Travel Bar

Thanks to Tammy for mentioning me on her excellent Scotch & Scones blog. Now that I run the risk of actually having readers who are not related to me, I promise to do a better job keeping up with my writing.

When planning a vacation in a dry town on the far end of a small island, it is very important to carefully plan out your drinking. (Editors note: Food, clothing, and cat toys are also important, but those aren't the subject of this blog.) There is a delicate balance between volume, variety, and compactness. Volume: There must be enough alcohol. Variety: There must be ingredients for at least four or five different cocktails to stave off boredom. Compactness: There must be enough room left in the car for people, or else there will be no one to drink the booze (or feed the cats.)

Where to begin?

A very good starting point for a small bar setup is the 12 Bottle Bar, however, I tend to take a slightly different approach. Instead of starting with a list of essential ingredients, and then seeing what cocktails can be made, I like to start with an essential cocktail, and build variations.

The essential cocktail that I always start with is the Negroni. It is the perfect cocktail to design a travel bar around, not only because it is delicious, but also because it is one of the most infinitely variable cocktails in existence. For the uninitiated, a Negroni is equal parts gin, Campari, and sweet vermouth. The wonderful thing about it is that all three ingredients can be swapped out to make new, and reliably still delicious, cocktails. Replace the gin with Rye or bourbon, and you have a Boulevardier. Swapping dry for sweet vermouth, and Suze for Campari makes a White Negroni. One of my recent favorites is the Bottecchia, made with Campari, Cynar, and Fernet Branca. The possibilities are endless.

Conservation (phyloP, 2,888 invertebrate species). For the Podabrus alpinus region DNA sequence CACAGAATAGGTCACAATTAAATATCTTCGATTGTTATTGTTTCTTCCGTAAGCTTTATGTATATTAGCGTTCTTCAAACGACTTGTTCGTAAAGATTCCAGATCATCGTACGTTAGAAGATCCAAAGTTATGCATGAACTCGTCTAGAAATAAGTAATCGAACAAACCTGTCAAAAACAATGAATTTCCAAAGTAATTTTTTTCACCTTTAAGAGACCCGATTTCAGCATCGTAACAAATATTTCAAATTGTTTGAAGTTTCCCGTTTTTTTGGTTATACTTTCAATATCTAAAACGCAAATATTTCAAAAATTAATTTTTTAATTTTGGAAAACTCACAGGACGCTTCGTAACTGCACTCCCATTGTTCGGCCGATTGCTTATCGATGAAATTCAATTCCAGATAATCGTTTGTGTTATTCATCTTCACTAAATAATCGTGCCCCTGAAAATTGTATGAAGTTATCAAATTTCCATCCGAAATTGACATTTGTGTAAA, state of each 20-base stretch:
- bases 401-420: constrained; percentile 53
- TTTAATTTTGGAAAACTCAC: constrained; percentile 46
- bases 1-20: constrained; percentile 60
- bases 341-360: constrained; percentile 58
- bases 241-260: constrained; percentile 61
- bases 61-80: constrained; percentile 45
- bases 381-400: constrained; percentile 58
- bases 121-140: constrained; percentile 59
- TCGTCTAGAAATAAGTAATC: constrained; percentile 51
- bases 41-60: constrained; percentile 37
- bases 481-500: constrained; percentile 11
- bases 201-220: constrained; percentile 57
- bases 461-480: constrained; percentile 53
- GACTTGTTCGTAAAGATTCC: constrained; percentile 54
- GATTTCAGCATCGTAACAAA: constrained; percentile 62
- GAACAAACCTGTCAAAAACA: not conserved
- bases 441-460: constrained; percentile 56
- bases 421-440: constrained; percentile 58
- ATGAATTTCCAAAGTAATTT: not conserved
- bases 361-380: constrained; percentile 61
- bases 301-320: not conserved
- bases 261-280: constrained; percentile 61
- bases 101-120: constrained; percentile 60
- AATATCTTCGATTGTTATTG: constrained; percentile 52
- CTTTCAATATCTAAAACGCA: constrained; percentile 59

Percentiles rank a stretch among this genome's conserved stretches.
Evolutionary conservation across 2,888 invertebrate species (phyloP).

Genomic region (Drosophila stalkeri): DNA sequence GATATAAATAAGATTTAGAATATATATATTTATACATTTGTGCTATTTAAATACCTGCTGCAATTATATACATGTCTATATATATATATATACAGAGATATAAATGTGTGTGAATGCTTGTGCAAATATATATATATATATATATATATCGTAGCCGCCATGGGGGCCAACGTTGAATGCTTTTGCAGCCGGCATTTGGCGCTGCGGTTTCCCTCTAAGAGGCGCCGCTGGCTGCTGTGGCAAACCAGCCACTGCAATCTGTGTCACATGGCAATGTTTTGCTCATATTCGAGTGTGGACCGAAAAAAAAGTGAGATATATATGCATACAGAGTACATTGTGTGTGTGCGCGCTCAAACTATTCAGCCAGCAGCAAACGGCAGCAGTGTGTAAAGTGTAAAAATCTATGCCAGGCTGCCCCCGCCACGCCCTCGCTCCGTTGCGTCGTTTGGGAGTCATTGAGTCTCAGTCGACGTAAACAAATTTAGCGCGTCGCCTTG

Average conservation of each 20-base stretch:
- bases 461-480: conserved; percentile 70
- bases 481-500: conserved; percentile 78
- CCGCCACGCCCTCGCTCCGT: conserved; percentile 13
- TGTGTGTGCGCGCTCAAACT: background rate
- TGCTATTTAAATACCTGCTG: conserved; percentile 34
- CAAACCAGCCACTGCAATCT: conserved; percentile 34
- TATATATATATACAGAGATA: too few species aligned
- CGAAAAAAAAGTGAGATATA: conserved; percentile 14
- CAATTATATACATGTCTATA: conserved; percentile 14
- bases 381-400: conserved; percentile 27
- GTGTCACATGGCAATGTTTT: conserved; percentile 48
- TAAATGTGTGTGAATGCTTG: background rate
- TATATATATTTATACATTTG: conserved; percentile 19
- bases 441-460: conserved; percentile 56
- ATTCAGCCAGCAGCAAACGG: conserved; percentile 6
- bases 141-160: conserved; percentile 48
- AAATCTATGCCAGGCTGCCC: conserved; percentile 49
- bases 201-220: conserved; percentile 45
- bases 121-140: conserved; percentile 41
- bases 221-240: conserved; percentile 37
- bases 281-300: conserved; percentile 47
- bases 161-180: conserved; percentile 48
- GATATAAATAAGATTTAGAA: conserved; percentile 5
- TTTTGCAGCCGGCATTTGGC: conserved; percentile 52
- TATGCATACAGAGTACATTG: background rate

So, let's build a bar for this trip.

Starting with the standard Negroni, we have gin, sweet vermouth and Campari. Add in Rye to allow for a Boulevardier or a Manhattan. I will include Cynar, because I love Cynar, and because it makes an interesting substitute for Campari. Adding scotch adds the Rob Roy (scotch, sweet vermouth, Peychaud's bitters) and the Smoking Jacket (Scotch, sweet vermouth, Cynar, orange bitters) to the menu. Fernet Branca lets me make the aformentioned Bottecchia as well as the Hanky Panky (gin, sweet vermouth, Fernet Branca.)

And here's that paragraph in list form:

  • Gin (Gordon's)
  • Rye (Canadian Club 100%)
  • Scotch (Teacher's Highland Cream)
  • Sweet Vermouth ([my recent sherry experiment(../43-sherry-based-vermouth))
  • Campari
  • Cynar
  • Fernet Branca

(Also included are Angostura, Peychaud's, and Orange bitters)

  • Negroni
  • Manhattan
  • Rob Roy
  • Smoking Jacket
  • Hanky Panky
  • Bottecchia

Have you noticed what's missing yet?

So far, I've only mentioned stirred cocktails. But what happens if I add lemons and limes to the mix?

  • Gimlet
  • Bennett
  • Fitzgerald
  • Bee's Knees
  • Whiskey Sour

And so on...

Sometimes, I might include tequila and orange liqueur for a Margarita, but I've decided against it this time. The problem is that, while there are many wonderful drinks to be made with each of these ingredients, all of them seem to be too complicated for the stripped down travel bar. The same goes for rum, it's just a matter of efficiency.

Well, that's all for now. Perhaps I will dedicate a future post to some of my ideas for transporting all of this booze. A woodworking related post is well past due...

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